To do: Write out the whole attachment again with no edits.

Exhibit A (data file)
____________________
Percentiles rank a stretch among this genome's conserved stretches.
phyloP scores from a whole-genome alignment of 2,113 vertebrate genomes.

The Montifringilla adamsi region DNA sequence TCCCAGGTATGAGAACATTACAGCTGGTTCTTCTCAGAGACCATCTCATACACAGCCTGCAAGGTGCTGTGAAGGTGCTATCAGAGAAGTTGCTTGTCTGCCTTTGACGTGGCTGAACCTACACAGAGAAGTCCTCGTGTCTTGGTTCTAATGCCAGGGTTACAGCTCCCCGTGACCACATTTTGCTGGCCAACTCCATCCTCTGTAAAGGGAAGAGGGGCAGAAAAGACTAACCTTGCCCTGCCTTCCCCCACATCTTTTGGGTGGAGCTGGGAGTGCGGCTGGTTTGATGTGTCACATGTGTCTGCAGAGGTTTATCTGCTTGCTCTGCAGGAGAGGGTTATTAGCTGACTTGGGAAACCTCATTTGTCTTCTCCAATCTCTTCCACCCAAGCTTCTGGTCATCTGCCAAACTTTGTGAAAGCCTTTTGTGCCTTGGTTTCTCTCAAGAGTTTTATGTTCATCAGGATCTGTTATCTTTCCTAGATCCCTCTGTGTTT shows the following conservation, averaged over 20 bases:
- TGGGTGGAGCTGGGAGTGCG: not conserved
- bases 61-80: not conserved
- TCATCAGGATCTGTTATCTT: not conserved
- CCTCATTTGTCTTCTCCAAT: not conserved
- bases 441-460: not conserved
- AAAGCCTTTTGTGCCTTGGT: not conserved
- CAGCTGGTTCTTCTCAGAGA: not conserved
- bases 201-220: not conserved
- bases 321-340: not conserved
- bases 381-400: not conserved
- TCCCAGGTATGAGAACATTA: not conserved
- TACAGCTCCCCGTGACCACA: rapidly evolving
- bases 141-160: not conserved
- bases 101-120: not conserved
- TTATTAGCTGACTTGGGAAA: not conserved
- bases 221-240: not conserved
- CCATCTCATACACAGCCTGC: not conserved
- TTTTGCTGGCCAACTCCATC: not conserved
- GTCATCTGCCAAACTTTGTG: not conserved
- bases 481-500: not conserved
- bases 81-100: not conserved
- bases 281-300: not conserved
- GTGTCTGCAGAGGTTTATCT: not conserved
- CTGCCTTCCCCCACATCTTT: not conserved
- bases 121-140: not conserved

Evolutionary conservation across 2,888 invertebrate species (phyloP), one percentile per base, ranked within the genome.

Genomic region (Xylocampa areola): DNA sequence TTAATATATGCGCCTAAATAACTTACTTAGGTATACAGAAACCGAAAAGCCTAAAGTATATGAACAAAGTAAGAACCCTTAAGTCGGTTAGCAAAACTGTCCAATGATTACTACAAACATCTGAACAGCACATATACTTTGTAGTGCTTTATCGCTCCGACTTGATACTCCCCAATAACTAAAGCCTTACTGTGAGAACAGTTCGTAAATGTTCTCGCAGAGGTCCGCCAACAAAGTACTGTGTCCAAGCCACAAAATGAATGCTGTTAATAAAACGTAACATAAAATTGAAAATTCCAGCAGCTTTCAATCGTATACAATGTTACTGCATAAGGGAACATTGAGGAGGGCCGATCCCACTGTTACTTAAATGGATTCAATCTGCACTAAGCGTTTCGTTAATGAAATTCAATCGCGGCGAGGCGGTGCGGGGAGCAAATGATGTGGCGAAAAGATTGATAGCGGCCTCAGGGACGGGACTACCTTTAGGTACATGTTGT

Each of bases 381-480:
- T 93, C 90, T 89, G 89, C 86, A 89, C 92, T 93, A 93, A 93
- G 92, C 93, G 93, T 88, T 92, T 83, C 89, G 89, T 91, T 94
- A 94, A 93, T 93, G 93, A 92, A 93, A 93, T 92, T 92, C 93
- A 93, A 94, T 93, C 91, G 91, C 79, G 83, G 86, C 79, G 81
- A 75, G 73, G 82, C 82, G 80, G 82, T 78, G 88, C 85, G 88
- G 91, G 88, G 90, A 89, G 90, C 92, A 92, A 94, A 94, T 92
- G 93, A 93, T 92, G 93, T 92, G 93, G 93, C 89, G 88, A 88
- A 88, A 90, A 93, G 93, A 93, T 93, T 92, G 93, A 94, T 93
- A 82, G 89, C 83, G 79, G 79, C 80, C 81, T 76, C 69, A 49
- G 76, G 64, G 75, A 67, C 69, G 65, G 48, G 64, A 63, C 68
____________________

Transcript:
Percentiles rank a stretch among this genome's conserved stretches.
phyloP scores from a whole-genome alignment of 2,113 vertebrate genomes.

The Montifringilla adamsi region DNA sequence TCCCAGGTATGAGAACATTACAGCTGGTTCTTCTCAGAGACCATCTCATACACAGCCTGCAAGGTGCTGTGAAGGTGCTATCAGAGAAGTTGCTTGTCTGCCTTTGACGTGGCTGAACCTACACAGAGAAGTCCTCGTGTCTTGGTTCTAATGCCAGGGTTACAGCTCCCCGTGACCACATTTTGCTGGCCAACTCCATCCTCTGTAAAGGGAAGAGGGGCAGAAAAGACTAACCTTGCCCTGCCTTCCCCCACATCTTTTGGGTGGAGCTGGGAGTGCGGCTGGTTTGATGTGTCACATGTGTCTGCAGAGGTTTATCTGCTTGCTCTGCAGGAGAGGGTTATTAGCTGACTTGGGAAACCTCATTTGTCTTCTCCAATCTCTTCCACCCAAGCTTCTGGTCATCTGCCAAACTTTGTGAAAGCCTTTTGTGCCTTGGTTTCTCTCAAGAGTTTTATGTTCATCAGGATCTGTTATCTTTCCTAGATCCCTCTGTGTTT shows the following conservation, averaged over 20 bases:
- TGGGTGGAGCTGGGAGTGCG: not conserved
- bases 61-80: not conserved
- TCATCAGGATCTGTTATCTT: not conserved
- CCTCATTTGTCTTCTCCAAT: not conserved
- bases 441-460: not conserved
- AAAGCCTTTTGTGCCTTGGT: not conserved
- CAGCTGGTTCTTCTCAGAGA: not conserved
- bases 201-220: not conserved
- bases 321-340: not conserved
- bases 381-400: not conserved
- TCCCAGGTATGAGAACATTA: not conserved
- TACAGCTCCCCGTGACCACA: rapidly evolving
- bases 141-160: not conserved
- bases 101-120: not conserved
- TTATTAGCTGACTTGGGAAA: not conserved
- bases 221-240: not conserved
- CCATCTCATACACAGCCTGC: not conserved
- TTTTGCTGGCCAACTCCATC: not conserved
- GTCATCTGCCAAACTTTGTG: not conserved
- bases 481-500: not conserved
- bases 81-100: not conserved
- bases 281-300: not conserved
- GTGTCTGCAGAGGTTTATCT: not conserved
- CTGCCTTCCCCCACATCTTT: not conserved
- bases 121-140: not conserved

Evolutionary conservation across 2,888 invertebrate species (phyloP), one percentile per base, ranked within the genome.

Genomic region (Xylocampa areola): DNA sequence TTAATATATGCGCCTAAATAACTTACTTAGGTATACAGAAACCGAAAAGCCTAAAGTATATGAACAAAGTAAGAACCCTTAAGTCGGTTAGCAAAACTGTCCAATGATTACTACAAACATCTGAACAGCACATATACTTTGTAGTGCTTTATCGCTCCGACTTGATACTCCCCAATAACTAAAGCCTTACTGTGAGAACAGTTCGTAAATGTTCTCGCAGAGGTCCGCCAACAAAGTACTGTGTCCAAGCCACAAAATGAATGCTGTTAATAAAACGTAACATAAAATTGAAAATTCCAGCAGCTTTCAATCGTATACAATGTTACTGCATAAGGGAACATTGAGGAGGGCCGATCCCACTGTTACTTAAATGGATTCAATCTGCACTAAGCGTTTCGTTAATGAAATTCAATCGCGGCGAGGCGGTGCGGGGAGCAAATGATGTGGCGAAAAGATTGATAGCGGCCTCAGGGACGGGACTACCTTTAGGTACATGTTGT

Each of bases 381-480:
- T 93, C 90, T 89, G 89, C 86, A 89, C 92, T 93, A 93, A 93
- G 92, C 93, G 93, T 88, T 92, T 83, C 89, G 89, T 91, T 94
- A 94, A 93, T 93, G 93, A 92, A 93, A 93, T 92, T 92, C 93
- A 93, A 94, T 93, C 91, G 91, C 79, G 83, G 86, C 79, G 81
- A 75, G 73, G 82, C 82, G 80, G 82, T 78, G 88, C 85, G 88
- G 91, G 88, G 90, A 89, G 90, C 92, A 92, A 94, A 94, T 92
- G 93, A 93, T 92, G 93, T 92, G 93, G 93, C 89, G 88, A 88
- A 88, A 90, A 93, G 93, A 93, T 93, T 92, G 93, A 94, T 93
- A 82, G 89, C 83, G 79, G 79, C 80, C 81, T 76, C 69, A 49
- G 76, G 64, G 75, A 67, C 69, G 65, G 48, G 64, A 63, C 68